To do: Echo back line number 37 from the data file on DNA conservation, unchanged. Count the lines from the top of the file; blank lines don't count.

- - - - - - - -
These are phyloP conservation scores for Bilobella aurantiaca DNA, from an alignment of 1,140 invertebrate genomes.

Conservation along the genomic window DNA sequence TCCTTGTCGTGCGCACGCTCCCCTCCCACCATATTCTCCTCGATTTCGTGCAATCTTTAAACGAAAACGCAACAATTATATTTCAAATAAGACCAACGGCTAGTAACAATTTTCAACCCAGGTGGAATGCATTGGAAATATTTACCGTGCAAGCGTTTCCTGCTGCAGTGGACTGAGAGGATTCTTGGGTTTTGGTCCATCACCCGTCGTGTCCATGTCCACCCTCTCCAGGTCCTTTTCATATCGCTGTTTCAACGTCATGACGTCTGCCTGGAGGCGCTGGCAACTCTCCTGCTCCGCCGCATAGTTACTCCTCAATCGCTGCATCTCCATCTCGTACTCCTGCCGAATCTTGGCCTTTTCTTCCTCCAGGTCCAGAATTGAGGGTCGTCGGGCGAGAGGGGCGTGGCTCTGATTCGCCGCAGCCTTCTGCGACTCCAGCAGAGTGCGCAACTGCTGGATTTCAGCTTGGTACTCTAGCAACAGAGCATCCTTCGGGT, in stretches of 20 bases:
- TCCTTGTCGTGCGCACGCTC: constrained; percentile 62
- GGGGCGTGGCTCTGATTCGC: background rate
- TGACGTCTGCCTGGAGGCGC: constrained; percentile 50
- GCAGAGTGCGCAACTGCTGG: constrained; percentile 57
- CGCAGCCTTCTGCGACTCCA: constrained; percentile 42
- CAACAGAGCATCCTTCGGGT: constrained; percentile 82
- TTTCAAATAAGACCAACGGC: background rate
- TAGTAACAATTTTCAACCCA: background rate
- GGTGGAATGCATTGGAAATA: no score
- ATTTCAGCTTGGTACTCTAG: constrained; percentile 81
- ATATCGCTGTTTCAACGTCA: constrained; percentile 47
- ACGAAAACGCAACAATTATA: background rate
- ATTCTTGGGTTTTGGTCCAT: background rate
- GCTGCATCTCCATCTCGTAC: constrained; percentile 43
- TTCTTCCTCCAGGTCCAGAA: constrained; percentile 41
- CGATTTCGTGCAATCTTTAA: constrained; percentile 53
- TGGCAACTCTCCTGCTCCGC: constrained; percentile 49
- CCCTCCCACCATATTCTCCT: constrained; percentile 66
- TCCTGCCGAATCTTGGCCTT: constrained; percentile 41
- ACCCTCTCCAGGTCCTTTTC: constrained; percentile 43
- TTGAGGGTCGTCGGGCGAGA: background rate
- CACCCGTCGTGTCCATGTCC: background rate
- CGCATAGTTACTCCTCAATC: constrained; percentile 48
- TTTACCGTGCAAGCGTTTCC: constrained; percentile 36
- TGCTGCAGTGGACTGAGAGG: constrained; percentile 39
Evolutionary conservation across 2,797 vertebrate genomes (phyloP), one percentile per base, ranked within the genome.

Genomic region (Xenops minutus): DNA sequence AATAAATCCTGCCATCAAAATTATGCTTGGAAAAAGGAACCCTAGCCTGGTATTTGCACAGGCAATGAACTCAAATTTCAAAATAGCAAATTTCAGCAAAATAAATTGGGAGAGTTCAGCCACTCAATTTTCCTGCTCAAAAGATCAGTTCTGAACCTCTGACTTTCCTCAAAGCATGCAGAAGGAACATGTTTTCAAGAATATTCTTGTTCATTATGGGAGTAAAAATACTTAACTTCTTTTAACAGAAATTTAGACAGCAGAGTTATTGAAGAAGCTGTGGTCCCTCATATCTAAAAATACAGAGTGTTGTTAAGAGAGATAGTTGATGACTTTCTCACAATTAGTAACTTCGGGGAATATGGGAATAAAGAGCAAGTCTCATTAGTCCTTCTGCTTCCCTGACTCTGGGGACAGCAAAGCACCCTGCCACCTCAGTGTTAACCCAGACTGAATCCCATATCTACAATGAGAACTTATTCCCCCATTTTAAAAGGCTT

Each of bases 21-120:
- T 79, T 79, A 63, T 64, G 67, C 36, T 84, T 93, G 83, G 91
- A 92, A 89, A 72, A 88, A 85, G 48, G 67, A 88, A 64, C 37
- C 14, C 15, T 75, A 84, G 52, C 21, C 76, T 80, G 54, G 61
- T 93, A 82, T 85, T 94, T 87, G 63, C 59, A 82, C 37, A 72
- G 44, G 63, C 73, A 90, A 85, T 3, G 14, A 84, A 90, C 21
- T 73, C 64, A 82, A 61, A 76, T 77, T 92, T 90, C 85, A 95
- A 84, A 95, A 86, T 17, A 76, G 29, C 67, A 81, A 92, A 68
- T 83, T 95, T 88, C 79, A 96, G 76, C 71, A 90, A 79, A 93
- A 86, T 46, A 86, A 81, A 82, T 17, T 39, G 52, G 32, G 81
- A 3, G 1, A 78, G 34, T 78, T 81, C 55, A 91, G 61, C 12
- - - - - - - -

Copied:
- A 84, A 95, A 86, T 17, A 76, G 29, C 67, A 81, A 92, A 68